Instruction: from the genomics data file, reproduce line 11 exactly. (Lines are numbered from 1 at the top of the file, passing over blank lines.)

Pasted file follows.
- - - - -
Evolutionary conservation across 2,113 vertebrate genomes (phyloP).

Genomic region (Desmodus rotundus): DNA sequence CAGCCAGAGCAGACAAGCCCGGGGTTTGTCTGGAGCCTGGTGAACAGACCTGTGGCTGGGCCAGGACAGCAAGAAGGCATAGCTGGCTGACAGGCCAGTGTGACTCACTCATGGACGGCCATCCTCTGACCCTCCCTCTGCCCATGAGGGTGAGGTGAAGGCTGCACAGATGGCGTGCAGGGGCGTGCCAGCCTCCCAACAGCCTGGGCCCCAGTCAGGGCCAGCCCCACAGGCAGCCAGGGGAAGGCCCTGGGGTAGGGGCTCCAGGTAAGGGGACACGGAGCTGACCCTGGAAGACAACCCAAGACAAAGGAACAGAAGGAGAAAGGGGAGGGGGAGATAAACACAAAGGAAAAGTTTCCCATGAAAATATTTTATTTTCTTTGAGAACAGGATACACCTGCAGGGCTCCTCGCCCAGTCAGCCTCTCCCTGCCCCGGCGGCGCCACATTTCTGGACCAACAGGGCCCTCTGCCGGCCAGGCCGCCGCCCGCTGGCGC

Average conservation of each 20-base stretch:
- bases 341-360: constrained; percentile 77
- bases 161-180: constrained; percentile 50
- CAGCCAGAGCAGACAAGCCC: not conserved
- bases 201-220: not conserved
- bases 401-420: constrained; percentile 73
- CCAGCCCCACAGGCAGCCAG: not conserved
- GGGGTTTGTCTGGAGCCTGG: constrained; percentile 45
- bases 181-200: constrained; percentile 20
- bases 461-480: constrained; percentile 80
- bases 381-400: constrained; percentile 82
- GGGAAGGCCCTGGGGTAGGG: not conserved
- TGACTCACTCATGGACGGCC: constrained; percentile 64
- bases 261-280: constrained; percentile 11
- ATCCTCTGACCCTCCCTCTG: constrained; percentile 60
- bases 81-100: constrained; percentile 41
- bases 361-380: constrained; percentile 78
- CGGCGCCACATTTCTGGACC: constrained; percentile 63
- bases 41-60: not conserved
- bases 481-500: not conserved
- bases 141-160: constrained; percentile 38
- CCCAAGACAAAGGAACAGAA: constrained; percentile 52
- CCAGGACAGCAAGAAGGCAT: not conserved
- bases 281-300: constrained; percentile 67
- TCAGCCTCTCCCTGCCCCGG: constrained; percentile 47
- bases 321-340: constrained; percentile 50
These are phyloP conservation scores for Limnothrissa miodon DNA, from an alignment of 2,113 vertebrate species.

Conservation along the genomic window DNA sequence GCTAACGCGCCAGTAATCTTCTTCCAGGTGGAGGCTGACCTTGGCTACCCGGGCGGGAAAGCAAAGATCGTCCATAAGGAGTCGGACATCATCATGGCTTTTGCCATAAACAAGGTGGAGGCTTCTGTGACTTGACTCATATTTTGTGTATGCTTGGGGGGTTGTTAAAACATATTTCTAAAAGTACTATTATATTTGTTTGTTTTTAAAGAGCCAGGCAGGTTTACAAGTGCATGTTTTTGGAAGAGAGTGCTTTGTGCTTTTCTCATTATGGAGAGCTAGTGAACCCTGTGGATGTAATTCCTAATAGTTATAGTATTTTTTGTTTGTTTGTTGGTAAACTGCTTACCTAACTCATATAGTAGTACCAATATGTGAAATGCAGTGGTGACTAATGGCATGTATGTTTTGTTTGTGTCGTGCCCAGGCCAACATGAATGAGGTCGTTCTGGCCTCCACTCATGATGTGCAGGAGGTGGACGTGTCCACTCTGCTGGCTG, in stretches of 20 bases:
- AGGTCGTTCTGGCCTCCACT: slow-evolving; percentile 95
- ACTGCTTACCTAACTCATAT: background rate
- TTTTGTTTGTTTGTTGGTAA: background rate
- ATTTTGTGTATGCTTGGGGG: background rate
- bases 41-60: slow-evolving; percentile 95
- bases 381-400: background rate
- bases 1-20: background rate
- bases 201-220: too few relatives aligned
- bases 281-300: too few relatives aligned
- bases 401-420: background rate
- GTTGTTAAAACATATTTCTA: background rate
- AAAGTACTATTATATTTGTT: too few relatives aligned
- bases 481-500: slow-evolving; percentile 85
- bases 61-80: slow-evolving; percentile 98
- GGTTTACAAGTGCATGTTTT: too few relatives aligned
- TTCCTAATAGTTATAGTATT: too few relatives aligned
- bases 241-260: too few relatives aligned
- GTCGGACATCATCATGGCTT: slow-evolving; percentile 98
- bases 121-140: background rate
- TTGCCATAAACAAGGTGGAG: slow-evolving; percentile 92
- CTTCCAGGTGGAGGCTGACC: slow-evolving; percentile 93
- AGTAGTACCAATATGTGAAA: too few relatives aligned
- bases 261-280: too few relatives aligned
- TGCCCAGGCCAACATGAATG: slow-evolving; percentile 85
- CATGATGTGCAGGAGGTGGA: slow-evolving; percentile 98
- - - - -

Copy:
- bases 181-200: constrained; percentile 20